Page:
William of Malmesbury, who has the credit of being about the best of the chroniclers, says that only four nobles in all England clung to Henry. They were Robert Fitz-Hamo; Roger Bigod; Robert, earl of Mellent, and Richard de Redvers, ancestor of the Rivers earls of Devonshire. Anselm, archbishop of Canterbury, also, was all the friend he could possibly be to Beauclerc. Robert Montgomery, better known as “of Belesme”, a castle in Perch in France, earl of Arundel, Chester, and Salop or Shrewsbury, who had three brothers, Hugh, Ranulph, and Roger, was the greatest opponent. Fitz-Hamo's wife, mentioned as such in 1091, was their sister. Hugh's death in battle in Wales, 1097, gave Robert de Belesme great increase of lands, with these titles of Arundel and Shrewsbury. When the Montgomeries were banished after the fierce struggle with Henry, in right of his wife the nearest heir to these titles and properties was the “knight of Rye”. Robert de Belesme had publicly protested that Beauclerc was a usurper, and had fortified his English castles of Shrewsbury, Bridgenorth, Tikhill in Yorkshire, and Arundel in Sussex for a struggle. Henry got up forty-five charges of treason against him, besieged and took his castles; and, before the end of the second year of his reign, had ruined wholly the English prospects of Belesme, that is, Montgomery, and his brothers. Their estates were confiscated, and they had to content themselves with their large possessions in France. Roger had Poitou there.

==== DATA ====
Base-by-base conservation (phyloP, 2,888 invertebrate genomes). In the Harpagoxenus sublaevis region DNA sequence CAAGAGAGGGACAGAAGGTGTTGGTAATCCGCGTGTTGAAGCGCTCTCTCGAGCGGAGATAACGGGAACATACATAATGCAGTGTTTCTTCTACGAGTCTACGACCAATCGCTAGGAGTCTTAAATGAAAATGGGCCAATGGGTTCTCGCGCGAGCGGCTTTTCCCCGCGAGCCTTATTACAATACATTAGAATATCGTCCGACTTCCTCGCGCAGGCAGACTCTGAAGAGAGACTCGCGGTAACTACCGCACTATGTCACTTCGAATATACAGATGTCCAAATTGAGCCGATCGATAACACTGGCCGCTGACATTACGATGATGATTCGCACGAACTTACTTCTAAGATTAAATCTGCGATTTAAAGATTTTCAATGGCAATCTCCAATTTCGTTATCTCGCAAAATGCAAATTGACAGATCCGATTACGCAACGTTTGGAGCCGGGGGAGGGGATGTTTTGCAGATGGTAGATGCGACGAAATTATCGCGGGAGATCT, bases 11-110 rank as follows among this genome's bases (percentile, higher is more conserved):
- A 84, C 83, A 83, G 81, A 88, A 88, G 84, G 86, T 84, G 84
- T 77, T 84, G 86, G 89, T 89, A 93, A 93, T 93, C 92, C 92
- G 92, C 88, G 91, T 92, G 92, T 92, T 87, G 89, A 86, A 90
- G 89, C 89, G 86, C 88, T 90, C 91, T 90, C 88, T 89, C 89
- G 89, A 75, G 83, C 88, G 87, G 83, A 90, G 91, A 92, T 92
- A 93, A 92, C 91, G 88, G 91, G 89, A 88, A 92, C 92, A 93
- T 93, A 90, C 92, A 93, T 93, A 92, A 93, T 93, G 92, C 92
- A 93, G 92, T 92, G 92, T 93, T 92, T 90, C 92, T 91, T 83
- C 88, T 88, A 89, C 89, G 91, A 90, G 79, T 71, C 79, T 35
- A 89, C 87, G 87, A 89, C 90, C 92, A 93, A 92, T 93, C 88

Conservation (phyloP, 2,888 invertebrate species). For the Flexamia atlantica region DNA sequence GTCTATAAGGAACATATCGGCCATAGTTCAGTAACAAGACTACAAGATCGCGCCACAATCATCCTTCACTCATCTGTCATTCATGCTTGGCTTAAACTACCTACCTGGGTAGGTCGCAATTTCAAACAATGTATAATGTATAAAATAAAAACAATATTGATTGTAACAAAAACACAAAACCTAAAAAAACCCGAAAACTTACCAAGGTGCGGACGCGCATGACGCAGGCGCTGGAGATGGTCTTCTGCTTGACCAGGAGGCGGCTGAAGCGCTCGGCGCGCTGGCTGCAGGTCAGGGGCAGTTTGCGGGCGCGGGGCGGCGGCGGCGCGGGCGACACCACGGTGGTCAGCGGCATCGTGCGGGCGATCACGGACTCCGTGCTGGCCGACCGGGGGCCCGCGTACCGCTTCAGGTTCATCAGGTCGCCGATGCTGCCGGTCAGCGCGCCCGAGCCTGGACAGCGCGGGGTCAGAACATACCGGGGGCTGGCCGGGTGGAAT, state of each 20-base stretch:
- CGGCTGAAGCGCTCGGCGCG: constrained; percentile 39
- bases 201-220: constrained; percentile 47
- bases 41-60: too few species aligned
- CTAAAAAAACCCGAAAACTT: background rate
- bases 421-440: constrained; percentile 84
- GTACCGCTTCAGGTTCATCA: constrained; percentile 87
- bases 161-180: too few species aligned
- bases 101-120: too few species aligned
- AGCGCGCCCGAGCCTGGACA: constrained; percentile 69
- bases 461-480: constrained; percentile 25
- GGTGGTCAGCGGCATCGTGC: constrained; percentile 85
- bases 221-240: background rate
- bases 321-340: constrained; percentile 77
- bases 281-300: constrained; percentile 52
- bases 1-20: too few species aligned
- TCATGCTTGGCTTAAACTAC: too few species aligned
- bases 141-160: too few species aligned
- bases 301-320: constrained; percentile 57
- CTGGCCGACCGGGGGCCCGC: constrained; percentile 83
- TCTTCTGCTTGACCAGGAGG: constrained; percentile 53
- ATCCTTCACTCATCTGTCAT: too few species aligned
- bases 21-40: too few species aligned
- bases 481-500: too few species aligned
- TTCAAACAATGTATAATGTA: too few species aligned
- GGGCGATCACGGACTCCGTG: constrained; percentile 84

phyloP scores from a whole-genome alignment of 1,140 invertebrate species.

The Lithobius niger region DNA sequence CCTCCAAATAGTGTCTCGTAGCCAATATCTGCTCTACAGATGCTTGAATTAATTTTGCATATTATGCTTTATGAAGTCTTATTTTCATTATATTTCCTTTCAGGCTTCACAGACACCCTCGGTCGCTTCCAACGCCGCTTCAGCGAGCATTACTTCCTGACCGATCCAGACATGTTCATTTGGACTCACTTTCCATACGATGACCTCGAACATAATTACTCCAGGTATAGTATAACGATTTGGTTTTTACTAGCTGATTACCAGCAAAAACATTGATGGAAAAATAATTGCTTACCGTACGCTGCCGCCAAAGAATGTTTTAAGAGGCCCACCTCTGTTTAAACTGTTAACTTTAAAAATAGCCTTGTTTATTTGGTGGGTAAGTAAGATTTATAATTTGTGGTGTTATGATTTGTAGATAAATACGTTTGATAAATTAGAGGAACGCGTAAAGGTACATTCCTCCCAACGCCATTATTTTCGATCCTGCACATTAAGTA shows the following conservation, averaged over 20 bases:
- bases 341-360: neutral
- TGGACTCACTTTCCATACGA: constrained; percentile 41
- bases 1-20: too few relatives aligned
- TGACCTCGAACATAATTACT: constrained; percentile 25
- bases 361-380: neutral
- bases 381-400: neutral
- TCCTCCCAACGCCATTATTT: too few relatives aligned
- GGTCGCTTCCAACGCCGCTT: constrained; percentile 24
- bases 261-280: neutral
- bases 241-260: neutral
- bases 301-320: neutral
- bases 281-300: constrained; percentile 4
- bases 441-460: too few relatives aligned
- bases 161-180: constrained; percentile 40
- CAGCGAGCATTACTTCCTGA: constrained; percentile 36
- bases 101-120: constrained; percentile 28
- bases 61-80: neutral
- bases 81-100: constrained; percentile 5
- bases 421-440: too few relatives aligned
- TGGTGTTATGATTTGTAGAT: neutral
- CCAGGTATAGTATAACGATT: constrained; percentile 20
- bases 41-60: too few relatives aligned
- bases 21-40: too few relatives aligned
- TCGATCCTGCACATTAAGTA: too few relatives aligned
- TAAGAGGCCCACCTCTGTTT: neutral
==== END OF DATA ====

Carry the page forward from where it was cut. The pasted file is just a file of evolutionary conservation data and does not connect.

The violent career of this family in Normandy is notorious. The wife of Fitz-Hamo was their only representative in England, and to her a considerable part of the estates came. Orderic Vitalis gives account of how Robert de Belesme avenged himself in Normandy, by attacking all those who were holders of estates there and at the same time subjects of Henry in England. The disorder of the dukedom came to be beyond human endurance ultimately; and Duke Robert, being slothful and inefficient, Henry was compelled to accept the invitation to create order there, even if against the rights of his brother. Robert Montgomery of Belesme, who had this title or local surname from the possessions he had as a lord under the French sovereign, and who like many other nobles, was so dangerous because of them, would have become duke of Normandy, having thirty-two castles of his own in France, if Henry had not stood in, so great was the supineness of the reigning Robert. The battle of Tenchbrai in 1106 put a period to a frightful time, and Duke Robert his brother, taken prisoner, made Henry ruler of Normandy as well as of England. Fitz-Hamo was at his right hand in all that struggle, and to him as being the most faithful, and perhaps one of the most interested, the captive sovereign was given to be kept in his castle of Cardiff. There the generous crusader, who had refused to be elected king of Jerusalem, the cause to superstition of all his misfortunes, remained in confinement for twenty-six years. He was tenderly treated by Robert Sinclair, Fitz-Hamo, who, dying next year, had the trust only so long. It was under the custody of his son-in-law, Robert Consul, that, after the pitiful attempt to escape on a horse which during the pursuit landed him in a bog, the duke suffered by his brother's orders more severely.